Region: West Africa
Group: British Nigeria
Classification: Colony (Britain)
Prior Regime: Royal Niger Company, Niger Coast Protectorate
1900, Jan 1 – Northern Nigeria created by assuming territory from the Royal Niger Company
1902 – Capital of Northern Nigeria established in Zungeru
1914, Jan 1 – Southern Nigeria and Northern Nigeria were combined to form the colony of Nigeria
Following Regime: Nigeria Colony
Scott Catalogue: (Northern Nigeria) #1-52
Pick Catalogue: none
British colonization in western Africa didn’t really begin until after the British Parliament prohibited British subjects from participating in the slave trade, and in 1833 abolishing slavery throughout the British Empire (with the exceptions “of the Territories in the Possession of the East India Company,” the “Island of Ceylon,” and “the Island of Saint Helena”, which were eliminated in 1843). With the collapse of the slave trade, and the decline of the influence of the African Oyo Empire which supported it, interest in the area waned.
British influence in the Nigeria area increased gradually over the 19th century, but they did not effectively occupy the area until 1885, when competitive pressure increased from France and Germany. The Royal Niger Company was formed in 1879 as the United African Company; renamed to National African Company in 1881 and to Royal Niger Company in 1886. It was chartered by the British government to develop the Niger basin.
As the Germans began to flex their colonial muscles by annexing Togoland and Cameroon, the British and the French realized that decisive action was required before they started losing their territory. At the Berlin Conference (1885), the major European powers carved up Africa for colonization, thus, with the exception of Ethiopia and Liberia, all of Africa was to be ruled by the Europeans.
As development proceeded in Nigeria, it soon became obvious that the practice of managing territories through chartered companies could no longer compete with the Government run colonies of the French or Germans. Therefore, the Britain canceled the charter for the Royal Niger Company for the sum of £865,000 and rights to half the mining revenue for 99 years. On 1 Jan 1900, the territories of the Niger basin were transferred to the British government and the Protectorates of Northern Nigeria and Southern Nigeria was formed.
Northern Nigeria was still quite remote, so the British essentially had to fight to assume their “rights” to colonize the region. Sir Frederick John Dealtry Lugard was appointed the first High Commissioner of the newly created Northern Nigeria Protectorate and in 1902 he established Zungeru as the headquarters for the protectorate because it was the most northerly city accessible by river transport. Soon afterwards, the British military begin taking the region. The remnants of the Bornu Empire were conquered in 1902, the Sokoto Caliphate and the Kano Emirate were taken over in 1903 and fighting continued in 1904 in Bassa. In 1906 a large Mahdist revolution began outside of the city of Sokoto in the village of Satiru and a combined force of the British and the British-appointed Sultan of Sokoto, Muhammadu Attahiru II, destroyed the town and killed most residents involved. By 1907 most of the rebellions were quelled and the use of military force was less necessary as the focus turned toward taxation and administration.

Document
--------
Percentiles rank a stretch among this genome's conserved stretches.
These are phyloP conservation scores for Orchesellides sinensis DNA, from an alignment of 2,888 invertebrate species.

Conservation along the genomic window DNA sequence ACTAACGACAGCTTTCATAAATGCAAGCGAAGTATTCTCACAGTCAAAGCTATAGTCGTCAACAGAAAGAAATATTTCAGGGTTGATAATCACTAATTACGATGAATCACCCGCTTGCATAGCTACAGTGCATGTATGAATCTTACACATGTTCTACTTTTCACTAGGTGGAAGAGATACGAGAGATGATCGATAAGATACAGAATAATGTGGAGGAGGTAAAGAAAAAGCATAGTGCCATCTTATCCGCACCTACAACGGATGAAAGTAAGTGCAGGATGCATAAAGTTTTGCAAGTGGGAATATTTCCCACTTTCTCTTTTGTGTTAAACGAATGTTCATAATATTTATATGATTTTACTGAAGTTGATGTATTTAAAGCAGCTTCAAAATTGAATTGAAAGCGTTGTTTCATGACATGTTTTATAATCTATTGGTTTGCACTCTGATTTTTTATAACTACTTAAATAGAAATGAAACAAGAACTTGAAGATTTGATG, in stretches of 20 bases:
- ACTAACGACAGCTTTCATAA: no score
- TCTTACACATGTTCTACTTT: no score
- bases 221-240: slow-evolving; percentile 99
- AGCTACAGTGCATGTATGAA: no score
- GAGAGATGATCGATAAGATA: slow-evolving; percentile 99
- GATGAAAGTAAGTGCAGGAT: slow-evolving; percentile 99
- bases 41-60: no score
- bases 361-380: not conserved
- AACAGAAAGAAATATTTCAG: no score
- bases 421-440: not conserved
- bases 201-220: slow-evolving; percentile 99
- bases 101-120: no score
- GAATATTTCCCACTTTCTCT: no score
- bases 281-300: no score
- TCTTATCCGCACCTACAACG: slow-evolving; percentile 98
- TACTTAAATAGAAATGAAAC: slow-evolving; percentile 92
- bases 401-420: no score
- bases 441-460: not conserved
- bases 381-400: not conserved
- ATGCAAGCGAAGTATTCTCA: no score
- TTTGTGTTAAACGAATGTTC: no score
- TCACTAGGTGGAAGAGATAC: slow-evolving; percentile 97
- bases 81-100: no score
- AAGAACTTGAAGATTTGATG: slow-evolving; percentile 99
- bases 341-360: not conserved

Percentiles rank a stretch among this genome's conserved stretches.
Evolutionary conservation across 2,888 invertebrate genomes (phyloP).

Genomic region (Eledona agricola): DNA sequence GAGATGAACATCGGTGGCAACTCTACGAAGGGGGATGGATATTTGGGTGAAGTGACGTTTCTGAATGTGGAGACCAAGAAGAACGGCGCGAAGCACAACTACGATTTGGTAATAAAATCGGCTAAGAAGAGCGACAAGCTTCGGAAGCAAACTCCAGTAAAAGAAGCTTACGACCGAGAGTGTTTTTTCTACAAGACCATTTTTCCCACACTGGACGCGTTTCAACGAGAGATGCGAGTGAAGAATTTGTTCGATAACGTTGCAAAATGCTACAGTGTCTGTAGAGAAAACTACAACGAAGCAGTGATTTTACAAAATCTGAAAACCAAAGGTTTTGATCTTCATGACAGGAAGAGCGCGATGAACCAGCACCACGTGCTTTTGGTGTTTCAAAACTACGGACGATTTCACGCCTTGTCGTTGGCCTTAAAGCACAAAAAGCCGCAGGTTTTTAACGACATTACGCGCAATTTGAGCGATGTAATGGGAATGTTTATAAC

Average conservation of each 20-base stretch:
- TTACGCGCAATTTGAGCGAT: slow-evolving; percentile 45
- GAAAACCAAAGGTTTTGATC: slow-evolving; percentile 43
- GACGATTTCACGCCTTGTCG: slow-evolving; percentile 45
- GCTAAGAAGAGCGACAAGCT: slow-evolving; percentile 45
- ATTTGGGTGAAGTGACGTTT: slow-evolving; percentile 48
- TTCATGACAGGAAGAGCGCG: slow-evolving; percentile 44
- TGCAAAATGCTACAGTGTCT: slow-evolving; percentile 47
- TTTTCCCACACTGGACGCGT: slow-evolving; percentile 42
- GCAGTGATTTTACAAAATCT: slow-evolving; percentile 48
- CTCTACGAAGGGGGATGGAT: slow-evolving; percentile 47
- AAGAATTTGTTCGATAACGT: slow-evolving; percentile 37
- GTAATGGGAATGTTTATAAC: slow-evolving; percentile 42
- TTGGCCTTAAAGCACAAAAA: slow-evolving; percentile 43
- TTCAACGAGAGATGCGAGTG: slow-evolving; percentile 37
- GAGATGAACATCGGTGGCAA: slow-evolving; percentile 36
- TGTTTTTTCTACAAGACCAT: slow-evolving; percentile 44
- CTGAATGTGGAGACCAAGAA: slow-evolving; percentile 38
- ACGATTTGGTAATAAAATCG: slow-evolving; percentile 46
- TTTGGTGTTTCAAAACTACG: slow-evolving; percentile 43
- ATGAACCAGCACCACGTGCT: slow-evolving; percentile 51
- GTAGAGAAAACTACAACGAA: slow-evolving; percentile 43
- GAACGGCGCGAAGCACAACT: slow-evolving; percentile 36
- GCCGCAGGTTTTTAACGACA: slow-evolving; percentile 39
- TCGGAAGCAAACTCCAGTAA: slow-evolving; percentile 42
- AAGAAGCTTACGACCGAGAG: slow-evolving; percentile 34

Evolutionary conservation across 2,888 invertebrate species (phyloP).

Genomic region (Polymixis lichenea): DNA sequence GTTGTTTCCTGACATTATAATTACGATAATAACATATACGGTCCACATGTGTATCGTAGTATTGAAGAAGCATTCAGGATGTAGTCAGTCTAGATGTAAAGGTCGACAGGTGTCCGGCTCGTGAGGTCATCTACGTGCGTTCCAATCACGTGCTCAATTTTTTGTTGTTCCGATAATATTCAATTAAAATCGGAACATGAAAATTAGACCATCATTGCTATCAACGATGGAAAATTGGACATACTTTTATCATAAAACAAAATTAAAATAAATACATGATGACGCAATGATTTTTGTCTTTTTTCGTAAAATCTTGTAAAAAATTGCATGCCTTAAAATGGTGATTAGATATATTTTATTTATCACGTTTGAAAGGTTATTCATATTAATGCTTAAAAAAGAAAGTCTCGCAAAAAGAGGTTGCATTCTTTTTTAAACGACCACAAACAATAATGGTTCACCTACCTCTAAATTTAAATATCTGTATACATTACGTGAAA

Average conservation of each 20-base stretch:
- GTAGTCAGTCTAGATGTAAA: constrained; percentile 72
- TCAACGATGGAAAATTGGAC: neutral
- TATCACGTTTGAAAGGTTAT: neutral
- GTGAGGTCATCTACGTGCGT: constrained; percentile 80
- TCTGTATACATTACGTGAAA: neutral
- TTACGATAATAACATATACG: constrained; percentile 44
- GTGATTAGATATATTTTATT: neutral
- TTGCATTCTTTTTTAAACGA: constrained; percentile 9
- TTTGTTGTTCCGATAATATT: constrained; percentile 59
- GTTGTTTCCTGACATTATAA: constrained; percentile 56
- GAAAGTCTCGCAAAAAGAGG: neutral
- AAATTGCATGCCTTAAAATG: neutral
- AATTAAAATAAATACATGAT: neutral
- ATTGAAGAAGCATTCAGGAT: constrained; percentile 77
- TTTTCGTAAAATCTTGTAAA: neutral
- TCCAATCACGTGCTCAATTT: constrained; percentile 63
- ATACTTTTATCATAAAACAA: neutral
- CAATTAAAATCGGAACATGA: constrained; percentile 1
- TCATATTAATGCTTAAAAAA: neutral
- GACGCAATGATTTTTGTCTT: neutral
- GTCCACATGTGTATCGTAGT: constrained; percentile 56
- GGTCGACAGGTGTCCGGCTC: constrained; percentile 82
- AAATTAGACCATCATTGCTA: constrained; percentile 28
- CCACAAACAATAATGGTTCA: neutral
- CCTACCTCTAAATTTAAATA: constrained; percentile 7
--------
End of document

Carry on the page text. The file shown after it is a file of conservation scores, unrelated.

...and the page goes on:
Northern Nigeria Protectorate was ruled by including the chiefs and emirs as “native authorities” fitting into British administration. Regardless, every attempt at taxation were resisted by the emirates and the very powerful merchant class thus the Protectorate was never able to be run profitably. In 1914, Northern Nigeria and Southern Nigeria was joined to form the single colony of Nigeria. The unification was done for mostly for economic reasons rather than political, as Northern Nigeria Protectorate had a budget deficit; and the colonial administration sought to use the budget surpluses in Southern Nigeria to offset this deficit.
The first postage stamps were issued for Northern Nigeria Protectorate beginning in March 1890. All stamps of the Protectorate were definitive issues using a Key Plate design, differing only by Queen or Kings portrait, the type of paper, watermark, or color.
The first series consisted of nine stamps with values ranging from 1/2 pence to 10 shillings, depicting Queen Victoria. The second series, issued on 1 Jul 1902 consisting of the same denominations depicting King Edward VII. A £25 stamp was issued in April 1904 which, although was available for postage, was really intended as a revenue stamp. It was used to pay for imported liquor licenses, and is extremely rare. In 1905, the King Edward series was reissued in eight denominations, and again in 1910-11 in eleven denominations.
The final series of stamps was issued in 1912 which was a series of thirteen denominations depicting King George V.
Northern Nigeria stamps were replaced by stamps of Nigeria Colony in 1914.
British Currency was used in Northern Nigeria